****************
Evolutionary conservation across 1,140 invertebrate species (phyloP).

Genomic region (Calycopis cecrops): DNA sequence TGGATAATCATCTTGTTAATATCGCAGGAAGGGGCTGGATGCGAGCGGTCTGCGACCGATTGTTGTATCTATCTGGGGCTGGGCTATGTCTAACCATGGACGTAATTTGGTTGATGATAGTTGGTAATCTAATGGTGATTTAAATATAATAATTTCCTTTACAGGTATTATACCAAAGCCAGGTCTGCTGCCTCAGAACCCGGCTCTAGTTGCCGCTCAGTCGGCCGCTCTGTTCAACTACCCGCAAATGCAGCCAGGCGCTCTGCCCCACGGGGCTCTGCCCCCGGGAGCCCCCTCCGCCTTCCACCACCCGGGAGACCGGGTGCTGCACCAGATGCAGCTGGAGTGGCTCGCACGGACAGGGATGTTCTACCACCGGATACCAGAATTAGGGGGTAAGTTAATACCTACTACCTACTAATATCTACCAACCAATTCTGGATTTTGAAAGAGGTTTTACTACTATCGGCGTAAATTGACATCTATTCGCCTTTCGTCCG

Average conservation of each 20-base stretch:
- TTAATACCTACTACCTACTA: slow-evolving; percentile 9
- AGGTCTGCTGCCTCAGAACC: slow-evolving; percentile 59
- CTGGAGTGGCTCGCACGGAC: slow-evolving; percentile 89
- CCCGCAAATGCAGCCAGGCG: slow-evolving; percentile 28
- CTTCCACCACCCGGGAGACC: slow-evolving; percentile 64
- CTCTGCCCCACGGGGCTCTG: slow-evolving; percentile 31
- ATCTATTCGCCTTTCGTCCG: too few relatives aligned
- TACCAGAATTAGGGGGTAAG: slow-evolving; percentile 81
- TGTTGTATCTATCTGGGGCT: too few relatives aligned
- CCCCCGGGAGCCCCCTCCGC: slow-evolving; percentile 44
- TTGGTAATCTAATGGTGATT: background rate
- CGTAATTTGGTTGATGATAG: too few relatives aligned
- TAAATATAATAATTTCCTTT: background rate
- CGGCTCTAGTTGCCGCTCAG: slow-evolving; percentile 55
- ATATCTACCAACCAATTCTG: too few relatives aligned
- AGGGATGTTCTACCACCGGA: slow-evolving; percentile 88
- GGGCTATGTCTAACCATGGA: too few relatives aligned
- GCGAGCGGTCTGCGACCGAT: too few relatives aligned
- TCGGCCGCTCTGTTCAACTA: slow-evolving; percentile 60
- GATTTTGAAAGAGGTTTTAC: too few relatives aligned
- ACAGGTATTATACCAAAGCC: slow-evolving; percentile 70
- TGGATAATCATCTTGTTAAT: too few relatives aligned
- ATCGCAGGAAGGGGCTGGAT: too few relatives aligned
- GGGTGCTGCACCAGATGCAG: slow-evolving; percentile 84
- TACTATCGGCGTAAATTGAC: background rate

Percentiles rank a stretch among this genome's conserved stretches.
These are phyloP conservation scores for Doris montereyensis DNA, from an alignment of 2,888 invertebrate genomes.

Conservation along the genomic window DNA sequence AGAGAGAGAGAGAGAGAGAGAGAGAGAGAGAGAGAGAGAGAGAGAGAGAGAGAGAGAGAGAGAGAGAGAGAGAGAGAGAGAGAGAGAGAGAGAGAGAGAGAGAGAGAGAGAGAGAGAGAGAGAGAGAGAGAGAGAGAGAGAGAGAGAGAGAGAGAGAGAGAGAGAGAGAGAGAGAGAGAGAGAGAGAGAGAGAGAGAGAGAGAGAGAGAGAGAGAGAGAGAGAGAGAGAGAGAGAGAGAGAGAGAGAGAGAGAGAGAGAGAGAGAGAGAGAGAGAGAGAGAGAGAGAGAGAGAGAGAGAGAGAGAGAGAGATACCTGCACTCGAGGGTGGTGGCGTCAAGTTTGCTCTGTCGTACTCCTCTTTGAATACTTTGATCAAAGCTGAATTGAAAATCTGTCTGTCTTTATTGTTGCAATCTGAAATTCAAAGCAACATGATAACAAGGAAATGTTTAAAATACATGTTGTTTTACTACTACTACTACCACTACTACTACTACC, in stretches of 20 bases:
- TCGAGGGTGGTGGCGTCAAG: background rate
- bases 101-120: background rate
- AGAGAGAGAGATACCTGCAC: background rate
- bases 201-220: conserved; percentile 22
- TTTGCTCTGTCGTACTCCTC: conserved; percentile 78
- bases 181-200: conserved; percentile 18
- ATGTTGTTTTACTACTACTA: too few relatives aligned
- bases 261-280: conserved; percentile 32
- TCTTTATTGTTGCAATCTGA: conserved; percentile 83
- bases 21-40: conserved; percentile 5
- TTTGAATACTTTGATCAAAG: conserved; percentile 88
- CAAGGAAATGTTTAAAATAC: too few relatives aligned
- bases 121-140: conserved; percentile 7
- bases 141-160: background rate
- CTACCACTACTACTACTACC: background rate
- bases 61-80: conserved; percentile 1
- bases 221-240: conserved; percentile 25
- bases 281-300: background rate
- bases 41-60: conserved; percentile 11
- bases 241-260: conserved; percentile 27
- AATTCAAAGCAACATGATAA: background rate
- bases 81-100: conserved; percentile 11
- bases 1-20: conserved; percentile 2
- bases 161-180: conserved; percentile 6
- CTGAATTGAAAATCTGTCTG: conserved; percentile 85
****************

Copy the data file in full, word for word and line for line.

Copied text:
Evolutionary conservation across 1,140 invertebrate species (phyloP).

Genomic region (Calycopis cecrops): DNA sequence TGGATAATCATCTTGTTAATATCGCAGGAAGGGGCTGGATGCGAGCGGTCTGCGACCGATTGTTGTATCTATCTGGGGCTGGGCTATGTCTAACCATGGACGTAATTTGGTTGATGATAGTTGGTAATCTAATGGTGATTTAAATATAATAATTTCCTTTACAGGTATTATACCAAAGCCAGGTCTGCTGCCTCAGAACCCGGCTCTAGTTGCCGCTCAGTCGGCCGCTCTGTTCAACTACCCGCAAATGCAGCCAGGCGCTCTGCCCCACGGGGCTCTGCCCCCGGGAGCCCCCTCCGCCTTCCACCACCCGGGAGACCGGGTGCTGCACCAGATGCAGCTGGAGTGGCTCGCACGGACAGGGATGTTCTACCACCGGATACCAGAATTAGGGGGTAAGTTAATACCTACTACCTACTAATATCTACCAACCAATTCTGGATTTTGAAAGAGGTTTTACTACTATCGGCGTAAATTGACATCTATTCGCCTTTCGTCCG

Average conservation of each 20-base stretch:
- TTAATACCTACTACCTACTA: slow-evolving; percentile 9
- AGGTCTGCTGCCTCAGAACC: slow-evolving; percentile 59
- CTGGAGTGGCTCGCACGGAC: slow-evolving; percentile 89
- CCCGCAAATGCAGCCAGGCG: slow-evolving; percentile 28
- CTTCCACCACCCGGGAGACC: slow-evolving; percentile 64
- CTCTGCCCCACGGGGCTCTG: slow-evolving; percentile 31
- ATCTATTCGCCTTTCGTCCG: too few relatives aligned
- TACCAGAATTAGGGGGTAAG: slow-evolving; percentile 81
- TGTTGTATCTATCTGGGGCT: too few relatives aligned
- CCCCCGGGAGCCCCCTCCGC: slow-evolving; percentile 44
- TTGGTAATCTAATGGTGATT: background rate
- CGTAATTTGGTTGATGATAG: too few relatives aligned
- TAAATATAATAATTTCCTTT: background rate
- CGGCTCTAGTTGCCGCTCAG: slow-evolving; percentile 55
- ATATCTACCAACCAATTCTG: too few relatives aligned
- AGGGATGTTCTACCACCGGA: slow-evolving; percentile 88
- GGGCTATGTCTAACCATGGA: too few relatives aligned
- GCGAGCGGTCTGCGACCGAT: too few relatives aligned
- TCGGCCGCTCTGTTCAACTA: slow-evolving; percentile 60
- GATTTTGAAAGAGGTTTTAC: too few relatives aligned
- ACAGGTATTATACCAAAGCC: slow-evolving; percentile 70
- TGGATAATCATCTTGTTAAT: too few relatives aligned
- ATCGCAGGAAGGGGCTGGAT: too few relatives aligned
- GGGTGCTGCACCAGATGCAG: slow-evolving; percentile 84
- TACTATCGGCGTAAATTGAC: background rate

Percentiles rank a stretch among this genome's conserved stretches.
These are phyloP conservation scores for Doris montereyensis DNA, from an alignment of 2,888 invertebrate genomes.

Conservation along the genomic window DNA sequence AGAGAGAGAGAGAGAGAGAGAGAGAGAGAGAGAGAGAGAGAGAGAGAGAGAGAGAGAGAGAGAGAGAGAGAGAGAGAGAGAGAGAGAGAGAGAGAGAGAGAGAGAGAGAGAGAGAGAGAGAGAGAGAGAGAGAGAGAGAGAGAGAGAGAGAGAGAGAGAGAGAGAGAGAGAGAGAGAGAGAGAGAGAGAGAGAGAGAGAGAGAGAGAGAGAGAGAGAGAGAGAGAGAGAGAGAGAGAGAGAGAGAGAGAGAGAGAGAGAGAGAGAGAGAGAGAGAGAGAGAGAGAGAGAGAGAGAGAGAGAGAGAGAGAGATACCTGCACTCGAGGGTGGTGGCGTCAAGTTTGCTCTGTCGTACTCCTCTTTGAATACTTTGATCAAAGCTGAATTGAAAATCTGTCTGTCTTTATTGTTGCAATCTGAAATTCAAAGCAACATGATAACAAGGAAATGTTTAAAATACATGTTGTTTTACTACTACTACTACCACTACTACTACTACC, in stretches of 20 bases:
- TCGAGGGTGGTGGCGTCAAG: background rate
- bases 101-120: background rate
- AGAGAGAGAGATACCTGCAC: background rate
- bases 201-220: conserved; percentile 22
- TTTGCTCTGTCGTACTCCTC: conserved; percentile 78
- bases 181-200: conserved; percentile 18
- ATGTTGTTTTACTACTACTA: too few relatives aligned
- bases 261-280: conserved; percentile 32
- TCTTTATTGTTGCAATCTGA: conserved; percentile 83
- bases 21-40: conserved; percentile 5
- TTTGAATACTTTGATCAAAG: conserved; percentile 88
- CAAGGAAATGTTTAAAATAC: too few relatives aligned
- bases 121-140: conserved; percentile 7
- bases 141-160: background rate
- CTACCACTACTACTACTACC: background rate
- bases 61-80: conserved; percentile 1
- bases 221-240: conserved; percentile 25
- bases 281-300: background rate
- bases 41-60: conserved; percentile 11
- bases 241-260: conserved; percentile 27
- AATTCAAAGCAACATGATAA: background rate
- bases 81-100: conserved; percentile 11
- bases 1-20: conserved; percentile 2
- bases 161-180: conserved; percentile 6
- CTGAATTGAAAATCTGTCTG: conserved; percentile 85